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Thursday, July 08, 2004  

EW interviews Michael Moore

Relax, Republicans. This entry is about an interview of Michael Moore that apppeared in Entertainment Weekly. That is right, entertainment. Where y'all say Moore (pictured) belongs. So, put away those 'Fahrenheit 9/11 is entertainment, not information,' talking points right now. First, some information. It has become popular among Right Wingers to say F9/11 is a failure. The facts suggest otherwise.

The surprise was that Fahrenheit won the Palme d'Or in Cannes. That it survived a bruising fight between Disney and Miramax. And most of all, that it soared to the top spot at the box office with $24 million and broke all kinds of records. By June 28, Fahrenheit was the highest grossing non-concert, non-IMAX documentary of all time, (besting Moore's last movie, the Oscar-winning Bowling for Columbine), and the only one to ever win a box office weekend.

That's right, F9/11 is the only documentary, or 'mockumentary' if you prefer, to ever gross the highest receipts for a weekend. The film is not a failure. So, one wonders why it is a smash. A person with an opinion about its success is Michael Moore. He offers three reasons why the movie is popular.

Fahrenheit 9/11 humanizes the people involved, including the Iraqis.

•One side of the invasion and occupation of Iraq has already been told by Big Media. He is telling the other.

•The film provides the first opportunity to see casualties in Iraq, getting past the cleansing imposed on footage and still photos from the occupation by the government.

But what of the hatred? How does it feel to be held in contempt to the extent that people try to make a living from criticizing you? Moore says he can handle it.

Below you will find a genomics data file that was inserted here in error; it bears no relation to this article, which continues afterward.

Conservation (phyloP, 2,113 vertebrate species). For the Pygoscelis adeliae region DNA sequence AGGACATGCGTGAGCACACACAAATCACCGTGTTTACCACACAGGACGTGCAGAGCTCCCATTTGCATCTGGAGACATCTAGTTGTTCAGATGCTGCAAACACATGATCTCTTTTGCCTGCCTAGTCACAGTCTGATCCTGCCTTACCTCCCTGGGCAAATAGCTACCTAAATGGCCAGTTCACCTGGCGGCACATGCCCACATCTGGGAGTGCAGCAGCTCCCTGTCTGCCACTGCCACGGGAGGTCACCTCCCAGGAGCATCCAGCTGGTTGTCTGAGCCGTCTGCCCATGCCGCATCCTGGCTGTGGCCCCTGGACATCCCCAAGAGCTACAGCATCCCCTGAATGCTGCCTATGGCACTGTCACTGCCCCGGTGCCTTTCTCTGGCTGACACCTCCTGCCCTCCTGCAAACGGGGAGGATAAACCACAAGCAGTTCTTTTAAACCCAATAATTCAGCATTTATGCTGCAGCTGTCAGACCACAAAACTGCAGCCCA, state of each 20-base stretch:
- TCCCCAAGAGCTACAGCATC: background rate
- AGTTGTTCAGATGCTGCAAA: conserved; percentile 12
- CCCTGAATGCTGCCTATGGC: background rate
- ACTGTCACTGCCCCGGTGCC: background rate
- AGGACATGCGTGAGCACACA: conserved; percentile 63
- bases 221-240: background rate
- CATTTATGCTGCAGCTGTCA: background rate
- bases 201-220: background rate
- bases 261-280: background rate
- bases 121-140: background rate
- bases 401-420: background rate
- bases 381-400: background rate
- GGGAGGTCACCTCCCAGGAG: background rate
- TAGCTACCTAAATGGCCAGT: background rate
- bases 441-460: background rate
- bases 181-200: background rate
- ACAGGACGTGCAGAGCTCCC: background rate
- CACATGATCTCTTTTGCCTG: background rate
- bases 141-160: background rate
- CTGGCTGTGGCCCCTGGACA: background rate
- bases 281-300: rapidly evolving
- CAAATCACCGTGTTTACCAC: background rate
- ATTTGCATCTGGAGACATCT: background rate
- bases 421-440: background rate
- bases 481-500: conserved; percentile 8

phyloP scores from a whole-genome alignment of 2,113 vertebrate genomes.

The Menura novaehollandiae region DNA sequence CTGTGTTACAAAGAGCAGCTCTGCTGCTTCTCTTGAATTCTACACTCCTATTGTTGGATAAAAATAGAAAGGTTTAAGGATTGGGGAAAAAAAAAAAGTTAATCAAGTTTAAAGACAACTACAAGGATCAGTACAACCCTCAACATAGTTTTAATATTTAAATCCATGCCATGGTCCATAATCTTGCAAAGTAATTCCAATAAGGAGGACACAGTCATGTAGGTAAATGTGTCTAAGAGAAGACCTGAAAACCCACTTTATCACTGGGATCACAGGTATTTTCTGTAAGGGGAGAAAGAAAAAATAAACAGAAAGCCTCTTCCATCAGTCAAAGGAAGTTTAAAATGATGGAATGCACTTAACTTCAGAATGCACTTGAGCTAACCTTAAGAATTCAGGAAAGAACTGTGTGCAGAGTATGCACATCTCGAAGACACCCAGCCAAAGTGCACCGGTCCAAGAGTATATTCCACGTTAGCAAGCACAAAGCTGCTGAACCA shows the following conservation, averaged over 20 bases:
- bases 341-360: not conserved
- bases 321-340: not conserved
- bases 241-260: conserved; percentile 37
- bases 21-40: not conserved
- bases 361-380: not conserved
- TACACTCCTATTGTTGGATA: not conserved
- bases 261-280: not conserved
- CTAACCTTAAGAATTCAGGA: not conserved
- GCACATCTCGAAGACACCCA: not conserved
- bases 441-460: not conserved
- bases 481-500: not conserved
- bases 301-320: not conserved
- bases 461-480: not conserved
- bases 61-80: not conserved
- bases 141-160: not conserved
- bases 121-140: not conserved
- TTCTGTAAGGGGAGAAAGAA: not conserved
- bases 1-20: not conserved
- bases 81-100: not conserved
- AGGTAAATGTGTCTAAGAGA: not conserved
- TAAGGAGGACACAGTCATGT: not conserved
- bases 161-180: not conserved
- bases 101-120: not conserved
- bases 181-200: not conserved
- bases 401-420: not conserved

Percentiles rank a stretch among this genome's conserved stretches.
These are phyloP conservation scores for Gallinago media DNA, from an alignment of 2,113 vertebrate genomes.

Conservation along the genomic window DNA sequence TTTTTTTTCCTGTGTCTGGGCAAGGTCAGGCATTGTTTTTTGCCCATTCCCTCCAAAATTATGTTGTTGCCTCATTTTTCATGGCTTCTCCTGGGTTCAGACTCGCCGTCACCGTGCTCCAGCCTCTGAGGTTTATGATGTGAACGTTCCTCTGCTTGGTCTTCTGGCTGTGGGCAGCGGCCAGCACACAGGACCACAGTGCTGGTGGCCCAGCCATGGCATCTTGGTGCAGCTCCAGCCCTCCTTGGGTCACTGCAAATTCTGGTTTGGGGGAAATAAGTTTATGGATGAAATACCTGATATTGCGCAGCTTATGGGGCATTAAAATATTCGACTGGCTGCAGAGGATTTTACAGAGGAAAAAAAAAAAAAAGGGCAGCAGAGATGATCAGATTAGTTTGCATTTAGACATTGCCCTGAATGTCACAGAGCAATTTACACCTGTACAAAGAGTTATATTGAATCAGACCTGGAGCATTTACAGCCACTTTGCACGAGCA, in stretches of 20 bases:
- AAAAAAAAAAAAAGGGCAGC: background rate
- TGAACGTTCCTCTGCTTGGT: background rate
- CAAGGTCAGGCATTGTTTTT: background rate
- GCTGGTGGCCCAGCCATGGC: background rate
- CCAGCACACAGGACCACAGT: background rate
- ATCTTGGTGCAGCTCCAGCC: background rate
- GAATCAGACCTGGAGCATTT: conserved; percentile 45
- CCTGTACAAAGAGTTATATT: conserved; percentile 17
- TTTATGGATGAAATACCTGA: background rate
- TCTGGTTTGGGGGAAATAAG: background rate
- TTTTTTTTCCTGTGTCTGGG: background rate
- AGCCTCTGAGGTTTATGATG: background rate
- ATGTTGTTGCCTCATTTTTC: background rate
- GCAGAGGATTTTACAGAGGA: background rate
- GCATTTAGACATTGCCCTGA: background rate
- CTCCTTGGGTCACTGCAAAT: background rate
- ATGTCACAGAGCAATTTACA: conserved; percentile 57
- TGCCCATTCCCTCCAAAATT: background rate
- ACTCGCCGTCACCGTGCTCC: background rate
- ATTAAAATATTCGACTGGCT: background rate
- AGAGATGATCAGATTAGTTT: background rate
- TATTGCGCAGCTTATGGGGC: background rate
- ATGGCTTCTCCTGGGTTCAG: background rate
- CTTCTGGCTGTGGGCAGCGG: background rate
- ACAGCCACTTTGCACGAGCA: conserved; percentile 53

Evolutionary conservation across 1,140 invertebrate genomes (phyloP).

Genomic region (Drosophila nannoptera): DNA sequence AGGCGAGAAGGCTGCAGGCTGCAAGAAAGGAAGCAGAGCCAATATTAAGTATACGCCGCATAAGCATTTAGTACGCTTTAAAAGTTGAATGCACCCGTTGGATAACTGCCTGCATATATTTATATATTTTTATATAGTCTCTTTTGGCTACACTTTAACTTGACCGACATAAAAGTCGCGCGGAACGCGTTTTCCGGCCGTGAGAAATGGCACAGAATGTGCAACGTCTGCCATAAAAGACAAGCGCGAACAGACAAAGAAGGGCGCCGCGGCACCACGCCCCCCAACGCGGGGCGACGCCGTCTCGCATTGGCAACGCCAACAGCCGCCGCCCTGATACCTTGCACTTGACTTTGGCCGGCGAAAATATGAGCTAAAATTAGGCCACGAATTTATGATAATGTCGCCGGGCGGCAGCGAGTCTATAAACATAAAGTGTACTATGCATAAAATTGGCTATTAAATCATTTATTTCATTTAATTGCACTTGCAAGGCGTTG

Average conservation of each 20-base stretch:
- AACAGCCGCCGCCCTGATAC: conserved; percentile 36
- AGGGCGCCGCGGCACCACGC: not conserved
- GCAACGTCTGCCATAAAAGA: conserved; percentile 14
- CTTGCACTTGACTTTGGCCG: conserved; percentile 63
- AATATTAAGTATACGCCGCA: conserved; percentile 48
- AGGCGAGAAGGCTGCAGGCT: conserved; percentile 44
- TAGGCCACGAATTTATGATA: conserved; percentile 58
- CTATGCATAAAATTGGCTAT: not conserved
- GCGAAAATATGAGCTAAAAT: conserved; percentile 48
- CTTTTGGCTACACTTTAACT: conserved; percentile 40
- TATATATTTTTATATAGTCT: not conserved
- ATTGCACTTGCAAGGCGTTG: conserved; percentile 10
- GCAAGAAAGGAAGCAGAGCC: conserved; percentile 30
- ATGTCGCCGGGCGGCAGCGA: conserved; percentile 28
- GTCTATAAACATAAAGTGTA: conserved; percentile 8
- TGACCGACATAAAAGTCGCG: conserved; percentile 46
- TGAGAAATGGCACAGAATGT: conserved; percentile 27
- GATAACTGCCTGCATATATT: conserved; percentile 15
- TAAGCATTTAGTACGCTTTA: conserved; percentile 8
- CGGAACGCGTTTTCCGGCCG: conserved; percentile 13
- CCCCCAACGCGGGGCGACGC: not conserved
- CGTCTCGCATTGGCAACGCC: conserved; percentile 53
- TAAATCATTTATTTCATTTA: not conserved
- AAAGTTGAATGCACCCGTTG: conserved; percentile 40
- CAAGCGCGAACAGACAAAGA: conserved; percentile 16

The way I learned to deal with this is that there are two Michael Moores. There's the one the rightwing lunatics have created. The fictional Michael Moore. The one that they just make stuff up about. And then there's me. So whenever I read something about me, I have a good laugh. I enjoy reading the exploits of the fictional Michael Moore who has a penthouse on Fifth Avenue and has, in the Daily News today, a hot tub on his balcony. Did you know that? I read that and I thought, That would feel good. (Laughs.)

While reading the several pages of the interview, I found myself really connecting with Michael Moore for the first time. I have appreciated his objectives as a film maker on an intellectual level throughout his career, but remained emotionally distant. That changed. In EW, Moore seems bewildered by some aspects of people's behavior that also bewilder me. For example, the lying -- often for no identifiable purpose. Why would someone want to claim the film maker has a hot tub on a balcony? Why not a gold toilet? Or a calvacade of call girls, on, well, call? Or, better yet, no lie at all? The film is said to humanize the not so collateral damage in the invasion of Iraq, both for Americans and Iraqis. The interview humanizes Moore.

Read the post Fahrenheit 9/11 Michael Moore interview, touted as the most thorough yet, in this week's edition of Entertainment Weekly.

10:00 PM